Recognizing that the visual `arrest' event is a subevent of the broader `protest' event is a challenging, yet important problem that prior work has not explored.
In this paper, we propose an extension of this task, where the goal is to predict the logical relationship of fine-grained knowledge elements within a piece of text to an image.
We introduce the new task of Video MultiMedia Event Extraction (Video M2E2) and propose two novel components to build the first system towards this task.
To defend against machine-generated fake news, an effective mechanism is urgently needed.
We study the problem of animating images by transferring spatio-temporal visual effects (such as melting) from a collection of videos.
Oscillations in the local field potential (LFP) of the brain are key signatures of neural information processing.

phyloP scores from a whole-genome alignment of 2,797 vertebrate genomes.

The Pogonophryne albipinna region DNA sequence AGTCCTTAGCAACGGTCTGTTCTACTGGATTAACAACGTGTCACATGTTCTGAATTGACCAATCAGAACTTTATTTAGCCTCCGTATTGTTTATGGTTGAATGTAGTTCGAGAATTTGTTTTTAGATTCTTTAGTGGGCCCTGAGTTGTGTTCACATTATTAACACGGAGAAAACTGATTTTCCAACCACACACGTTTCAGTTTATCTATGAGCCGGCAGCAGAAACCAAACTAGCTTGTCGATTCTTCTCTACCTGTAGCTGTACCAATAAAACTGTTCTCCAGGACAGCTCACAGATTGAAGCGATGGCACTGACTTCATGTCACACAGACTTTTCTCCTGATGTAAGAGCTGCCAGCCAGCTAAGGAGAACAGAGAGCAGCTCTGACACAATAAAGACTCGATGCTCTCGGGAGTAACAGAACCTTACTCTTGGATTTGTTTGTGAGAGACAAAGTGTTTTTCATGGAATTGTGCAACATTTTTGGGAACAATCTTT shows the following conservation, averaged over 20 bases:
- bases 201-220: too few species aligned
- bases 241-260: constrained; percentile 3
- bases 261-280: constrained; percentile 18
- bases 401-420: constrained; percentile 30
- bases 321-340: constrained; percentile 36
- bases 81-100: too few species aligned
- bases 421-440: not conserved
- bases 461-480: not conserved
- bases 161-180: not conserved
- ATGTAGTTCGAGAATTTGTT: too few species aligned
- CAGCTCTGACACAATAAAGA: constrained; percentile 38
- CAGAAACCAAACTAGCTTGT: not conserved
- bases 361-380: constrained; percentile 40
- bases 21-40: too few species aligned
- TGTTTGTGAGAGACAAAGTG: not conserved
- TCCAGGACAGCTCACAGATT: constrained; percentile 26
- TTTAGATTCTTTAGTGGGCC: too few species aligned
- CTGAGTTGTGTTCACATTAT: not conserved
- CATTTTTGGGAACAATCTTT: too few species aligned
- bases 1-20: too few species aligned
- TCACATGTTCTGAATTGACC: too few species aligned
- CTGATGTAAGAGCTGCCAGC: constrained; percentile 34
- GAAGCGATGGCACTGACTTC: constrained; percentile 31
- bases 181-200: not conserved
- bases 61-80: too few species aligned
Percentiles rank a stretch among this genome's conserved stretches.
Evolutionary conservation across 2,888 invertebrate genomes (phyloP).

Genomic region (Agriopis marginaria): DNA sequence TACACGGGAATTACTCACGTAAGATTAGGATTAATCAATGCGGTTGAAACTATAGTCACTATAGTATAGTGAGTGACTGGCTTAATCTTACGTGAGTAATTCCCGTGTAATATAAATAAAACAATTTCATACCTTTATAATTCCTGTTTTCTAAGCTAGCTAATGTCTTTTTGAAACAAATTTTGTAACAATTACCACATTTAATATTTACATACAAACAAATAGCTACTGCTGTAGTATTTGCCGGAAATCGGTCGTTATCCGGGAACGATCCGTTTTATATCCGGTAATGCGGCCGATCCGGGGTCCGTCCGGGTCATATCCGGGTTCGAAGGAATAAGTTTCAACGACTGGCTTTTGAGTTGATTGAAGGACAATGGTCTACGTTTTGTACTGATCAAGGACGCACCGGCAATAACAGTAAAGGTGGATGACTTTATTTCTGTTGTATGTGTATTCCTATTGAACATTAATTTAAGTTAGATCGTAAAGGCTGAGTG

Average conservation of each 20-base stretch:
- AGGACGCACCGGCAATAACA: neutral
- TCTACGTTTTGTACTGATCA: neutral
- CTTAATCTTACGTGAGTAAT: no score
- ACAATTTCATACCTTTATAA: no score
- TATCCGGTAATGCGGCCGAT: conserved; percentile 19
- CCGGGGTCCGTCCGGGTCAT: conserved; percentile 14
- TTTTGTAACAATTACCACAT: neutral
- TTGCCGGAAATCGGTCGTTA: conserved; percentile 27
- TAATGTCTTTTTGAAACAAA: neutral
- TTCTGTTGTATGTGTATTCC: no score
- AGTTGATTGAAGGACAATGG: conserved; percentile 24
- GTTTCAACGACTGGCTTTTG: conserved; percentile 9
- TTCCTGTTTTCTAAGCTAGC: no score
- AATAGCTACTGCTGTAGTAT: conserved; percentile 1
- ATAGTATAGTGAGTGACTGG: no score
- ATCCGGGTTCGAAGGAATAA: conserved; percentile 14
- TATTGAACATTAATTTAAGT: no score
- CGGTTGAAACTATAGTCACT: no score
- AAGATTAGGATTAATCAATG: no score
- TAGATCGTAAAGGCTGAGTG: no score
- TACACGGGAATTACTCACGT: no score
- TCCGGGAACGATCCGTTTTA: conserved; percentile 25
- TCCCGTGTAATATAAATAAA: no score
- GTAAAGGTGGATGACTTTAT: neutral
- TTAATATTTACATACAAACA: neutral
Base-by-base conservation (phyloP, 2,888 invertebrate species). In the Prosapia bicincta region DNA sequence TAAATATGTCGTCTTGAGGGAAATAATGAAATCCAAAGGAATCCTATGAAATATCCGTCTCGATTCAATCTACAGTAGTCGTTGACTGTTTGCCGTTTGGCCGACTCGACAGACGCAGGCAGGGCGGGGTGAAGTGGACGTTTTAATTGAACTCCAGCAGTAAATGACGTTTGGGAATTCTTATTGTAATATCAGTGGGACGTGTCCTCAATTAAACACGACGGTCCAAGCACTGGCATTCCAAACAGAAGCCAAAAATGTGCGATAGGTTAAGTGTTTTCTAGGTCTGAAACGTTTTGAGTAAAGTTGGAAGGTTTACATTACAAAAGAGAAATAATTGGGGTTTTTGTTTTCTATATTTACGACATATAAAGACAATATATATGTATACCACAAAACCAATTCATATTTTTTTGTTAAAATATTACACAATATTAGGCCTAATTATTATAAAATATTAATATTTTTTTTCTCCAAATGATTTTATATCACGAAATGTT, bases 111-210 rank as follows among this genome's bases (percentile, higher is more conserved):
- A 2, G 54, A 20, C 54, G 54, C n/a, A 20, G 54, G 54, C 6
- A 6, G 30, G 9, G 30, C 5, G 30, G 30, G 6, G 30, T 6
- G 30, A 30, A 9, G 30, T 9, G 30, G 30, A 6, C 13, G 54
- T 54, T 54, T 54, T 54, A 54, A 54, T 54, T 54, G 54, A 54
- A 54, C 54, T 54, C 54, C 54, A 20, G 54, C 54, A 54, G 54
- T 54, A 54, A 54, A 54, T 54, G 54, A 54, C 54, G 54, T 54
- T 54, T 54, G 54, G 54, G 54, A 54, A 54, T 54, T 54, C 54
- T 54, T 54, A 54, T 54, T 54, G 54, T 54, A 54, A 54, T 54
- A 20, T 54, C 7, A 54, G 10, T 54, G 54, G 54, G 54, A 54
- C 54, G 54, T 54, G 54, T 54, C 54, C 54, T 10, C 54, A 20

The abundance of multimodal data (e. g. social media posts) has inspired interest in cross-modal retrieval methods.
We collect a dataset of over one million unique images and associated news articles from left- and right-leaning news sources, and develop a method to predict the image's political leaning.
To do so, we introduce a complementary training modality constructed to be similar in artistic style to the target domain, and enforce that the network learns features that are invariant between the two training modalities.
There is more to images than their objective physical content: for example, advertisements are created to persuade a viewer to take a certain action.
In this technical report, we present our publicly downloadable implementation of the SALICON saliency model.
To explore the feasibility of current computer vision techniques to address this problem, we created a new dataset of over 180, 000 images taken by 41 well-known photographers.